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Graph Theory in Practice: Part II

Brian Hayes

Part I of this article, in the January-February issue, discussed some very large structures that can usefully be looked upon as mathematical graphs. In this context a graph is a set of vertices (which are usually represented as dots) and a set of edges (lines between the dots). One large object that can be described in this way is the World Wide Web; its 800 million pages are the vertices of a graph, and links from one page to another are the edges. A second example comes out of Hollywood: The vertices are 225,000 actors, and an edge connects any two actors who have appeared in a feature film together.

Although graph theory has a history of two centuries and more, only in recent years has it been applied routinely to structures like these, with many thousands or millions of vertices and edges. Studying such enormous graphs is by no means easy. The Hollywood collaboration graph just barely fits in the memory of a large computer. The Web, a few orders of magnitude larger, requires all the resources of the Internet to keep track of its tentacles. Certain other graphs are even bigger. The human acquaintanceship graph, with a vertex for every person on earth and edges linking all those who know each other, may never be recorded beyond a few small, sampled regions.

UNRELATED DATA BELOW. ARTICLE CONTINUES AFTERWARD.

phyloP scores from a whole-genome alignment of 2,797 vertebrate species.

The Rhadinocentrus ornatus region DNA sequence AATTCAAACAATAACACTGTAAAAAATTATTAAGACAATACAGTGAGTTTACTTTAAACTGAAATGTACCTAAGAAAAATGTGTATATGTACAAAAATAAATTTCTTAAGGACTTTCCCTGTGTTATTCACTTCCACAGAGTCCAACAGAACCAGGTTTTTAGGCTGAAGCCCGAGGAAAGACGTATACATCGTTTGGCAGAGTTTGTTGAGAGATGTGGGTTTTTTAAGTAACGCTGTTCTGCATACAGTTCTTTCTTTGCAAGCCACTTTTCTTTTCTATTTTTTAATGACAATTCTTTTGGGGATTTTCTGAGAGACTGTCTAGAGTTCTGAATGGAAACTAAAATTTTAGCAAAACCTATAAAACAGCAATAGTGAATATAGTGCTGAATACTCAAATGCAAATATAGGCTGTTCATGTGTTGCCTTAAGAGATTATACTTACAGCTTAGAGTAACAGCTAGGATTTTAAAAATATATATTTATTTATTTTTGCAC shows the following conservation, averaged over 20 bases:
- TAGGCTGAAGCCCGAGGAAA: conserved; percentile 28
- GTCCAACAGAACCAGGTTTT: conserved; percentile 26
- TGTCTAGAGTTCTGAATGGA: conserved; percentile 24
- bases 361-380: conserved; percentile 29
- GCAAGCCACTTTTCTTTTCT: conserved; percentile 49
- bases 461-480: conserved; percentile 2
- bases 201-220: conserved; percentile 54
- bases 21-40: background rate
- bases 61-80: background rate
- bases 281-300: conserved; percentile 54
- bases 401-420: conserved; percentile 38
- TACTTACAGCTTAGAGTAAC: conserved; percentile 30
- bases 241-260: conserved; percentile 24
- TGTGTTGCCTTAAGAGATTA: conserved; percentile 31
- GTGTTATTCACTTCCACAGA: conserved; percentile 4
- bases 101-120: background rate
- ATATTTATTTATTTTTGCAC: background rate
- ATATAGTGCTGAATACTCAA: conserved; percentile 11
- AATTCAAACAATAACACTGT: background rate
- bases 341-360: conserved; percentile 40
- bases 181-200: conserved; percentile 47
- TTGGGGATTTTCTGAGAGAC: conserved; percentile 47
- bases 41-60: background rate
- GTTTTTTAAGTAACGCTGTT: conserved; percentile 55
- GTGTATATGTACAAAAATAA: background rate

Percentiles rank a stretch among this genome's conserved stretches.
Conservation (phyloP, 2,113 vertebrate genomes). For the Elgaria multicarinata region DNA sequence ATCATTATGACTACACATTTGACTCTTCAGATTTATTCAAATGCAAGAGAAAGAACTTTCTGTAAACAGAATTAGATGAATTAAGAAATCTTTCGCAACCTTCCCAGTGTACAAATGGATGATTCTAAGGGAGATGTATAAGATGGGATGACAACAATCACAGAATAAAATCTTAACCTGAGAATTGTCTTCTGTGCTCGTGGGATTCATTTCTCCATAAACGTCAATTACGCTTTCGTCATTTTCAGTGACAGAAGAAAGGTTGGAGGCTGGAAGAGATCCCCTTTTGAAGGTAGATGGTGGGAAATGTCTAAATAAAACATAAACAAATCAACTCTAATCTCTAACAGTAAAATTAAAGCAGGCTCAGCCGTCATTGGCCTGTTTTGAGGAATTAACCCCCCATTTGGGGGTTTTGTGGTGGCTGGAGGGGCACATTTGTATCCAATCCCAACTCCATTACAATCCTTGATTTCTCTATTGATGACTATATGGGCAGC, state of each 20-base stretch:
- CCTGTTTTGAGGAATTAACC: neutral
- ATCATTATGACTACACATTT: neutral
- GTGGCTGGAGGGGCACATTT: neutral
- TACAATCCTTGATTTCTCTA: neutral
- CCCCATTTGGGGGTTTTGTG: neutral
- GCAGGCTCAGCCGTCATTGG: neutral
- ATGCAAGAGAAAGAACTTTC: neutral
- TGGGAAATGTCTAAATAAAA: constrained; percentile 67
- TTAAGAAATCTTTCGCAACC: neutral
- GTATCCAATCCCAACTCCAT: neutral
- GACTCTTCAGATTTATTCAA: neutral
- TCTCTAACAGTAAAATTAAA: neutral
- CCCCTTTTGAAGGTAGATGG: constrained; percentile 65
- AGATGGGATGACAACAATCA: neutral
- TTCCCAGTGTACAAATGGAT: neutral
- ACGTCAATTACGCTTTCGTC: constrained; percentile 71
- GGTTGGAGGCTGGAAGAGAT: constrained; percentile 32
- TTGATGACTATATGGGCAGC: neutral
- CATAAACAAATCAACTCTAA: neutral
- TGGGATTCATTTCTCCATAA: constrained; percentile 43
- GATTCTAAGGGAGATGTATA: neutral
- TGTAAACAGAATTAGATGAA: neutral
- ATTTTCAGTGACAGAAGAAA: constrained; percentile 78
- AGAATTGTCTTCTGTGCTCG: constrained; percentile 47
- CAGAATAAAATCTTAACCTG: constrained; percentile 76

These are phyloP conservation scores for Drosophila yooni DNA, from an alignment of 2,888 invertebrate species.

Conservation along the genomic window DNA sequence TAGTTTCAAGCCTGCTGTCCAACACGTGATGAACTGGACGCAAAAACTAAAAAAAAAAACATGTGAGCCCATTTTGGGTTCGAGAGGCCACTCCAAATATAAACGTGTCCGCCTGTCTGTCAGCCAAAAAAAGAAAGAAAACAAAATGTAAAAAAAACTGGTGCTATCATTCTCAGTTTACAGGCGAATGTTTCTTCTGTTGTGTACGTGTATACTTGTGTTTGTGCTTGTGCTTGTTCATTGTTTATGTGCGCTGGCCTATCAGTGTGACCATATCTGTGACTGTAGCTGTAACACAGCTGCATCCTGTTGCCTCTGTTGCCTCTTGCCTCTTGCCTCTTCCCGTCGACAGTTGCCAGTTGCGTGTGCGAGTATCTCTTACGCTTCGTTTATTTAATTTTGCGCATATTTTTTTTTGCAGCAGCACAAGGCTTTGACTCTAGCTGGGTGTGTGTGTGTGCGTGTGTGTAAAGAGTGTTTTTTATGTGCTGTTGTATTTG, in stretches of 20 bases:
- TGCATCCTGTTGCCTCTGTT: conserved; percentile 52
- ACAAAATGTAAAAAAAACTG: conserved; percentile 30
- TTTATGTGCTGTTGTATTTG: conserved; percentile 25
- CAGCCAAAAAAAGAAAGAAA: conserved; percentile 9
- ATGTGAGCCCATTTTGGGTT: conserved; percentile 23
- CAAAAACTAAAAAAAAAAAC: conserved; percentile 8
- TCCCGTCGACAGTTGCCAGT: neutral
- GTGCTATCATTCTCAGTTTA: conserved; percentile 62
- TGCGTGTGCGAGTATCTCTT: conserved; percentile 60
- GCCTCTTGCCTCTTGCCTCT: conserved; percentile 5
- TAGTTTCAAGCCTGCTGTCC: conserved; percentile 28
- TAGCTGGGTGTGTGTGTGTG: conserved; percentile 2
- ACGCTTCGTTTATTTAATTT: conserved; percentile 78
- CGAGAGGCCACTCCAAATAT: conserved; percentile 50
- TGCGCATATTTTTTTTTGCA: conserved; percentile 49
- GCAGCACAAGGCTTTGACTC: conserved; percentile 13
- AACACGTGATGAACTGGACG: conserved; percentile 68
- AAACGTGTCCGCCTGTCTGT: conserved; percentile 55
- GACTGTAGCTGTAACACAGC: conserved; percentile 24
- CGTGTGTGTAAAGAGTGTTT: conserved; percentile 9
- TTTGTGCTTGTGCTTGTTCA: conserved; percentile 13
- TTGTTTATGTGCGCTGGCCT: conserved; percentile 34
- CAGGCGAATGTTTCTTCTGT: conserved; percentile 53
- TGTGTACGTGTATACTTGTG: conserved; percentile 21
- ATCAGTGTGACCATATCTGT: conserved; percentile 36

Even when the vertices and edges of a large graph can be catalogued in full detail, gaining a deeper understanding of the graph's structure still calls for something more. What's needed is a mathematical theory or model. Typically this takes the form of an algorithm for generating new graphs that share certain properties of the graph under examination: You understand the original graph by building structures that resemble it. Part II of this article looks at a few such models.

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